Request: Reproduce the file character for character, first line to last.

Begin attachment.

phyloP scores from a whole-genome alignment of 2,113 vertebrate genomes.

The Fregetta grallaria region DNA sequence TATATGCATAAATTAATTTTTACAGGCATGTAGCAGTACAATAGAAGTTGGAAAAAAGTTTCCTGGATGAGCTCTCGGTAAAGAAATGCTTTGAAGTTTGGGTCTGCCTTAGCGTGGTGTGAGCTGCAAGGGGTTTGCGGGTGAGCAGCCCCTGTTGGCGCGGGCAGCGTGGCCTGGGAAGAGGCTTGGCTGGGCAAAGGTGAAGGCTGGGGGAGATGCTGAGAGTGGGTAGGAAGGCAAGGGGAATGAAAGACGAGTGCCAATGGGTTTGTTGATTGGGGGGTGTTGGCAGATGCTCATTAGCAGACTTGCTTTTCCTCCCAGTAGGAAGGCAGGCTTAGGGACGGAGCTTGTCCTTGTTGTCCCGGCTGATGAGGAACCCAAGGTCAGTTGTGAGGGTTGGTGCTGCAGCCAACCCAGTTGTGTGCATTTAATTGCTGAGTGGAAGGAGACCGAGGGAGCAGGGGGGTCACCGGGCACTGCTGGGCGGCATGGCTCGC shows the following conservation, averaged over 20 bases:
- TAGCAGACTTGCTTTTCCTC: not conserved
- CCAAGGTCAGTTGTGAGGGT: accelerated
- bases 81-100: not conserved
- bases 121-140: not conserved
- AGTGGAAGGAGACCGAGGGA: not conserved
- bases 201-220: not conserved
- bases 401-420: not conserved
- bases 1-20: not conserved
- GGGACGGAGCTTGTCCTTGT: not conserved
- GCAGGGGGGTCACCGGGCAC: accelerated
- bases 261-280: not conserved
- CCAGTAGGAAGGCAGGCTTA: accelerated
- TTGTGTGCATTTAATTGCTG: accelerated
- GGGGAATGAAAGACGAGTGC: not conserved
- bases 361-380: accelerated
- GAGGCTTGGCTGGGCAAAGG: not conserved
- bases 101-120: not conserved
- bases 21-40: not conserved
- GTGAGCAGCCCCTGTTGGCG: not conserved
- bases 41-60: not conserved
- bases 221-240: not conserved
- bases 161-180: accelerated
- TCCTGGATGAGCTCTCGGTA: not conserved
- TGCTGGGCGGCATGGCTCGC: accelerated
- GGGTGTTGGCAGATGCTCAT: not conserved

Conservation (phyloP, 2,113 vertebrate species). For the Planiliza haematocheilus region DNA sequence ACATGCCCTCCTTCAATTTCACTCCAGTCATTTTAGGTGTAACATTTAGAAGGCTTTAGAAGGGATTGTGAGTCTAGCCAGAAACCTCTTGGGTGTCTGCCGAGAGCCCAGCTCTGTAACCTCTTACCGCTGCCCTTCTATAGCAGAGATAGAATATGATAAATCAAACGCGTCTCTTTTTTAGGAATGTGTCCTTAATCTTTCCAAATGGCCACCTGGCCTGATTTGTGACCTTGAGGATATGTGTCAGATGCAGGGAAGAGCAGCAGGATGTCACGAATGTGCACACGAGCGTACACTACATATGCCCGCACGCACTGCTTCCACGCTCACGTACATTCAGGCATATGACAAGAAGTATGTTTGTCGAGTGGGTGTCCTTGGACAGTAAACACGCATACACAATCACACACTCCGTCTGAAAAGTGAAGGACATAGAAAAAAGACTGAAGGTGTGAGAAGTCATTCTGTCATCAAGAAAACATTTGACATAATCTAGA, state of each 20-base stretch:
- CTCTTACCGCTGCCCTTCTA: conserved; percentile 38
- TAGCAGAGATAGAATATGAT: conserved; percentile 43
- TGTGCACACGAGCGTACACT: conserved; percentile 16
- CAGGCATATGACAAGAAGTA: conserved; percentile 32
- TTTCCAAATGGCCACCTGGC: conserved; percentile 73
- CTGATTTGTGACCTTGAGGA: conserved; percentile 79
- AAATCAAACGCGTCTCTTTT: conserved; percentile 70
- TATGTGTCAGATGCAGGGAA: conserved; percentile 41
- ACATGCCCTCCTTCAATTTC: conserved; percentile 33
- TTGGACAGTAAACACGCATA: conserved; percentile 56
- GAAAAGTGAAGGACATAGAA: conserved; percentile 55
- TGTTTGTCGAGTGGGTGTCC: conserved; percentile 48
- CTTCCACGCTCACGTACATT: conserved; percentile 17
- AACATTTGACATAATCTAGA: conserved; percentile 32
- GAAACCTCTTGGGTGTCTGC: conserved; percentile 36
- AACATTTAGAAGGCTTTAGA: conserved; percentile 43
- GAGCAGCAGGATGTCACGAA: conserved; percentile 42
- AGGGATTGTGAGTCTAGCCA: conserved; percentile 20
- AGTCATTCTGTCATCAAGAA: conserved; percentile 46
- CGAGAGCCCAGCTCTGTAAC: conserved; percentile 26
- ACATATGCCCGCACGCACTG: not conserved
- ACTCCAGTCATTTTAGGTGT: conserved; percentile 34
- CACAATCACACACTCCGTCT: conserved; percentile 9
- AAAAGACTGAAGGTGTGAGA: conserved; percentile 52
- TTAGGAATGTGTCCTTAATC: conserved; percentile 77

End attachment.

phyloP scores from a whole-genome alignment of 2,113 vertebrate genomes.

The Fregetta grallaria region DNA sequence TATATGCATAAATTAATTTTTACAGGCATGTAGCAGTACAATAGAAGTTGGAAAAAAGTTTCCTGGATGAGCTCTCGGTAAAGAAATGCTTTGAAGTTTGGGTCTGCCTTAGCGTGGTGTGAGCTGCAAGGGGTTTGCGGGTGAGCAGCCCCTGTTGGCGCGGGCAGCGTGGCCTGGGAAGAGGCTTGGCTGGGCAAAGGTGAAGGCTGGGGGAGATGCTGAGAGTGGGTAGGAAGGCAAGGGGAATGAAAGACGAGTGCCAATGGGTTTGTTGATTGGGGGGTGTTGGCAGATGCTCATTAGCAGACTTGCTTTTCCTCCCAGTAGGAAGGCAGGCTTAGGGACGGAGCTTGTCCTTGTTGTCCCGGCTGATGAGGAACCCAAGGTCAGTTGTGAGGGTTGGTGCTGCAGCCAACCCAGTTGTGTGCATTTAATTGCTGAGTGGAAGGAGACCGAGGGAGCAGGGGGGTCACCGGGCACTGCTGGGCGGCATGGCTCGC shows the following conservation, averaged over 20 bases:
- TAGCAGACTTGCTTTTCCTC: not conserved
- CCAAGGTCAGTTGTGAGGGT: accelerated
- bases 81-100: not conserved
- bases 121-140: not conserved
- AGTGGAAGGAGACCGAGGGA: not conserved
- bases 201-220: not conserved
- bases 401-420: not conserved
- bases 1-20: not conserved
- GGGACGGAGCTTGTCCTTGT: not conserved
- GCAGGGGGGTCACCGGGCAC: accelerated
- bases 261-280: not conserved
- CCAGTAGGAAGGCAGGCTTA: accelerated
- TTGTGTGCATTTAATTGCTG: accelerated
- GGGGAATGAAAGACGAGTGC: not conserved
- bases 361-380: accelerated
- GAGGCTTGGCTGGGCAAAGG: not conserved
- bases 101-120: not conserved
- bases 21-40: not conserved
- GTGAGCAGCCCCTGTTGGCG: not conserved
- bases 41-60: not conserved
- bases 221-240: not conserved
- bases 161-180: accelerated
- TCCTGGATGAGCTCTCGGTA: not conserved
- TGCTGGGCGGCATGGCTCGC: accelerated
- GGGTGTTGGCAGATGCTCAT: not conserved

Conservation (phyloP, 2,113 vertebrate species). For the Planiliza haematocheilus region DNA sequence ACATGCCCTCCTTCAATTTCACTCCAGTCATTTTAGGTGTAACATTTAGAAGGCTTTAGAAGGGATTGTGAGTCTAGCCAGAAACCTCTTGGGTGTCTGCCGAGAGCCCAGCTCTGTAACCTCTTACCGCTGCCCTTCTATAGCAGAGATAGAATATGATAAATCAAACGCGTCTCTTTTTTAGGAATGTGTCCTTAATCTTTCCAAATGGCCACCTGGCCTGATTTGTGACCTTGAGGATATGTGTCAGATGCAGGGAAGAGCAGCAGGATGTCACGAATGTGCACACGAGCGTACACTACATATGCCCGCACGCACTGCTTCCACGCTCACGTACATTCAGGCATATGACAAGAAGTATGTTTGTCGAGTGGGTGTCCTTGGACAGTAAACACGCATACACAATCACACACTCCGTCTGAAAAGTGAAGGACATAGAAAAAAGACTGAAGGTGTGAGAAGTCATTCTGTCATCAAGAAAACATTTGACATAATCTAGA, state of each 20-base stretch:
- CTCTTACCGCTGCCCTTCTA: conserved; percentile 38
- TAGCAGAGATAGAATATGAT: conserved; percentile 43
- TGTGCACACGAGCGTACACT: conserved; percentile 16
- CAGGCATATGACAAGAAGTA: conserved; percentile 32
- TTTCCAAATGGCCACCTGGC: conserved; percentile 73
- CTGATTTGTGACCTTGAGGA: conserved; percentile 79
- AAATCAAACGCGTCTCTTTT: conserved; percentile 70
- TATGTGTCAGATGCAGGGAA: conserved; percentile 41
- ACATGCCCTCCTTCAATTTC: conserved; percentile 33
- TTGGACAGTAAACACGCATA: conserved; percentile 56
- GAAAAGTGAAGGACATAGAA: conserved; percentile 55
- TGTTTGTCGAGTGGGTGTCC: conserved; percentile 48
- CTTCCACGCTCACGTACATT: conserved; percentile 17
- AACATTTGACATAATCTAGA: conserved; percentile 32
- GAAACCTCTTGGGTGTCTGC: conserved; percentile 36
- AACATTTAGAAGGCTTTAGA: conserved; percentile 43
- GAGCAGCAGGATGTCACGAA: conserved; percentile 42
- AGGGATTGTGAGTCTAGCCA: conserved; percentile 20
- AGTCATTCTGTCATCAAGAA: conserved; percentile 46
- CGAGAGCCCAGCTCTGTAAC: conserved; percentile 26
- ACATATGCCCGCACGCACTG: not conserved
- ACTCCAGTCATTTTAGGTGT: conserved; percentile 34
- CACAATCACACACTCCGTCT: conserved; percentile 9
- AAAAGACTGAAGGTGTGAGA: conserved; percentile 52
- TTAGGAATGTGTCCTTAATC: conserved; percentile 77